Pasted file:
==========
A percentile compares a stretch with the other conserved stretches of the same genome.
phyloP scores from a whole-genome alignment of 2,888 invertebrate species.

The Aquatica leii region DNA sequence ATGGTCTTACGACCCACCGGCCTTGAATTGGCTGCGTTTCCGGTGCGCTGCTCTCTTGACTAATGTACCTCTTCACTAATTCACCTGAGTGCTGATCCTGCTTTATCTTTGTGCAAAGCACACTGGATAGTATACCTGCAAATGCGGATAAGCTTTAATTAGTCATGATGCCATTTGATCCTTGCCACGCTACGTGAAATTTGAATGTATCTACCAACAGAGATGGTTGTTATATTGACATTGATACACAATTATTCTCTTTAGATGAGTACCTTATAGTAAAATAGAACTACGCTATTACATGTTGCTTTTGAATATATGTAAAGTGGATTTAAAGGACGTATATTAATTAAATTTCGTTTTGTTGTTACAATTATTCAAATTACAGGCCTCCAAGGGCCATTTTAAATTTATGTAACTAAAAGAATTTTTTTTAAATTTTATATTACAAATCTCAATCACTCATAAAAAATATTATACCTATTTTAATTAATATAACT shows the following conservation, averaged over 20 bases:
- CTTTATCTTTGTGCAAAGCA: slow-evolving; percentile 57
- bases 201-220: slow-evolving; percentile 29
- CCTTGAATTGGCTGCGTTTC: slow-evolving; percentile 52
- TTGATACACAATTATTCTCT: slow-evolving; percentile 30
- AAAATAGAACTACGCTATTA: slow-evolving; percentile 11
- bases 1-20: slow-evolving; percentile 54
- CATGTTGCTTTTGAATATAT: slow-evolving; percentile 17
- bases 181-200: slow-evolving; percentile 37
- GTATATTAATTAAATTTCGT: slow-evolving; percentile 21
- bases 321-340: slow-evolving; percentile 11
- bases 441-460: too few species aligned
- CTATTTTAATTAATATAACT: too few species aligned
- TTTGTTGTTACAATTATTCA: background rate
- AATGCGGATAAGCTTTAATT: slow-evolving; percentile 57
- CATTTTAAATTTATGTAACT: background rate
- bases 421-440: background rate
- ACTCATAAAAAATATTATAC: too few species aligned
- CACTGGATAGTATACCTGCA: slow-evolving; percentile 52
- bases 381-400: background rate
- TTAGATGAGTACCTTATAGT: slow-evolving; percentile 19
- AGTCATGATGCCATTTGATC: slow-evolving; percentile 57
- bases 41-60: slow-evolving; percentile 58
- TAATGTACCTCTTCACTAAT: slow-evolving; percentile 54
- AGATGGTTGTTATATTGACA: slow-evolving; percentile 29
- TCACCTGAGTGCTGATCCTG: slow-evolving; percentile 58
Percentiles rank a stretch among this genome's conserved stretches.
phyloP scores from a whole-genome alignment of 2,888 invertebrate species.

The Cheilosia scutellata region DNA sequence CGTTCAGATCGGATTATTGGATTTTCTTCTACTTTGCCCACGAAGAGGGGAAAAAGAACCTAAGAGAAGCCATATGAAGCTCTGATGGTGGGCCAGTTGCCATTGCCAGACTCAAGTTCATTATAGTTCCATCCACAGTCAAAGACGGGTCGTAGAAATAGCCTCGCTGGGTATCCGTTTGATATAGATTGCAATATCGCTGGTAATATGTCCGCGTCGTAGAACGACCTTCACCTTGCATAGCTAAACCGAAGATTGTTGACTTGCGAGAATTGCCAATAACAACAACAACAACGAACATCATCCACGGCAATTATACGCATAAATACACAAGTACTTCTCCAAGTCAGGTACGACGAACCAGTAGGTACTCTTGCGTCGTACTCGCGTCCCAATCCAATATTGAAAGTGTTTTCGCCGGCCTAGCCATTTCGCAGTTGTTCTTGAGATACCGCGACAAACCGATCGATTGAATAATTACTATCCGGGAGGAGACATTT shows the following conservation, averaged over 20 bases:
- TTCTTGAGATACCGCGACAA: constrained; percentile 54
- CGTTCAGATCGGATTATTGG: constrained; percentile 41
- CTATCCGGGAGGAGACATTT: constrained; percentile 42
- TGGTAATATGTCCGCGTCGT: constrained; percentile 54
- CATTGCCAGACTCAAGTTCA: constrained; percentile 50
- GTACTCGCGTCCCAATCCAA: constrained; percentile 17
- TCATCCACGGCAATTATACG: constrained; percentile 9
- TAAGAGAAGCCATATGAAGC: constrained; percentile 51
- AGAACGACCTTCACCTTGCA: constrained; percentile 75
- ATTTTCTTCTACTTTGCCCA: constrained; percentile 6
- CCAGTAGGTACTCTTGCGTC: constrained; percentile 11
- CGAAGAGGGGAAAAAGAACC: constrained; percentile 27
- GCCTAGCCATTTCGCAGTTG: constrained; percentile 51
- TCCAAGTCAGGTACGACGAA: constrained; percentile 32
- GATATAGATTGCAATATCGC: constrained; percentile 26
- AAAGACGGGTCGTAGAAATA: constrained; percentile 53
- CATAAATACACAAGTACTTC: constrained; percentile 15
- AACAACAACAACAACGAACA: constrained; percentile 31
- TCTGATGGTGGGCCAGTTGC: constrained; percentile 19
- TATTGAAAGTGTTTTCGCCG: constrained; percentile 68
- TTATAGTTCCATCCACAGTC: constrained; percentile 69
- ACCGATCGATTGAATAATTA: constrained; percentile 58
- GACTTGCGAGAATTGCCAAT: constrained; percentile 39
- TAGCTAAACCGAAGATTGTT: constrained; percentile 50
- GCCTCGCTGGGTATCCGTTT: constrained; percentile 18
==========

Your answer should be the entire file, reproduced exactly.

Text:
A percentile compares a stretch with the other conserved stretches of the same genome.
phyloP scores from a whole-genome alignment of 2,888 invertebrate species.

The Aquatica leii region DNA sequence ATGGTCTTACGACCCACCGGCCTTGAATTGGCTGCGTTTCCGGTGCGCTGCTCTCTTGACTAATGTACCTCTTCACTAATTCACCTGAGTGCTGATCCTGCTTTATCTTTGTGCAAAGCACACTGGATAGTATACCTGCAAATGCGGATAAGCTTTAATTAGTCATGATGCCATTTGATCCTTGCCACGCTACGTGAAATTTGAATGTATCTACCAACAGAGATGGTTGTTATATTGACATTGATACACAATTATTCTCTTTAGATGAGTACCTTATAGTAAAATAGAACTACGCTATTACATGTTGCTTTTGAATATATGTAAAGTGGATTTAAAGGACGTATATTAATTAAATTTCGTTTTGTTGTTACAATTATTCAAATTACAGGCCTCCAAGGGCCATTTTAAATTTATGTAACTAAAAGAATTTTTTTTAAATTTTATATTACAAATCTCAATCACTCATAAAAAATATTATACCTATTTTAATTAATATAACT shows the following conservation, averaged over 20 bases:
- CTTTATCTTTGTGCAAAGCA: slow-evolving; percentile 57
- bases 201-220: slow-evolving; percentile 29
- CCTTGAATTGGCTGCGTTTC: slow-evolving; percentile 52
- TTGATACACAATTATTCTCT: slow-evolving; percentile 30
- AAAATAGAACTACGCTATTA: slow-evolving; percentile 11
- bases 1-20: slow-evolving; percentile 54
- CATGTTGCTTTTGAATATAT: slow-evolving; percentile 17
- bases 181-200: slow-evolving; percentile 37
- GTATATTAATTAAATTTCGT: slow-evolving; percentile 21
- bases 321-340: slow-evolving; percentile 11
- bases 441-460: too few species aligned
- CTATTTTAATTAATATAACT: too few species aligned
- TTTGTTGTTACAATTATTCA: background rate
- AATGCGGATAAGCTTTAATT: slow-evolving; percentile 57
- CATTTTAAATTTATGTAACT: background rate
- bases 421-440: background rate
- ACTCATAAAAAATATTATAC: too few species aligned
- CACTGGATAGTATACCTGCA: slow-evolving; percentile 52
- bases 381-400: background rate
- TTAGATGAGTACCTTATAGT: slow-evolving; percentile 19
- AGTCATGATGCCATTTGATC: slow-evolving; percentile 57
- bases 41-60: slow-evolving; percentile 58
- TAATGTACCTCTTCACTAAT: slow-evolving; percentile 54
- AGATGGTTGTTATATTGACA: slow-evolving; percentile 29
- TCACCTGAGTGCTGATCCTG: slow-evolving; percentile 58
Percentiles rank a stretch among this genome's conserved stretches.
phyloP scores from a whole-genome alignment of 2,888 invertebrate species.

The Cheilosia scutellata region DNA sequence CGTTCAGATCGGATTATTGGATTTTCTTCTACTTTGCCCACGAAGAGGGGAAAAAGAACCTAAGAGAAGCCATATGAAGCTCTGATGGTGGGCCAGTTGCCATTGCCAGACTCAAGTTCATTATAGTTCCATCCACAGTCAAAGACGGGTCGTAGAAATAGCCTCGCTGGGTATCCGTTTGATATAGATTGCAATATCGCTGGTAATATGTCCGCGTCGTAGAACGACCTTCACCTTGCATAGCTAAACCGAAGATTGTTGACTTGCGAGAATTGCCAATAACAACAACAACAACGAACATCATCCACGGCAATTATACGCATAAATACACAAGTACTTCTCCAAGTCAGGTACGACGAACCAGTAGGTACTCTTGCGTCGTACTCGCGTCCCAATCCAATATTGAAAGTGTTTTCGCCGGCCTAGCCATTTCGCAGTTGTTCTTGAGATACCGCGACAAACCGATCGATTGAATAATTACTATCCGGGAGGAGACATTT shows the following conservation, averaged over 20 bases:
- TTCTTGAGATACCGCGACAA: constrained; percentile 54
- CGTTCAGATCGGATTATTGG: constrained; percentile 41
- CTATCCGGGAGGAGACATTT: constrained; percentile 42
- TGGTAATATGTCCGCGTCGT: constrained; percentile 54
- CATTGCCAGACTCAAGTTCA: constrained; percentile 50
- GTACTCGCGTCCCAATCCAA: constrained; percentile 17
- TCATCCACGGCAATTATACG: constrained; percentile 9
- TAAGAGAAGCCATATGAAGC: constrained; percentile 51
- AGAACGACCTTCACCTTGCA: constrained; percentile 75
- ATTTTCTTCTACTTTGCCCA: constrained; percentile 6
- CCAGTAGGTACTCTTGCGTC: constrained; percentile 11
- CGAAGAGGGGAAAAAGAACC: constrained; percentile 27
- GCCTAGCCATTTCGCAGTTG: constrained; percentile 51
- TCCAAGTCAGGTACGACGAA: constrained; percentile 32
- GATATAGATTGCAATATCGC: constrained; percentile 26
- AAAGACGGGTCGTAGAAATA: constrained; percentile 53
- CATAAATACACAAGTACTTC: constrained; percentile 15
- AACAACAACAACAACGAACA: constrained; percentile 31
- TCTGATGGTGGGCCAGTTGC: constrained; percentile 19
- TATTGAAAGTGTTTTCGCCG: constrained; percentile 68
- TTATAGTTCCATCCACAGTC: constrained; percentile 69
- ACCGATCGATTGAATAATTA: constrained; percentile 58
- GACTTGCGAGAATTGCCAAT: constrained; percentile 39
- TAGCTAAACCGAAGATTGTT: constrained; percentile 50
- GCCTCGCTGGGTATCCGTTT: constrained; percentile 18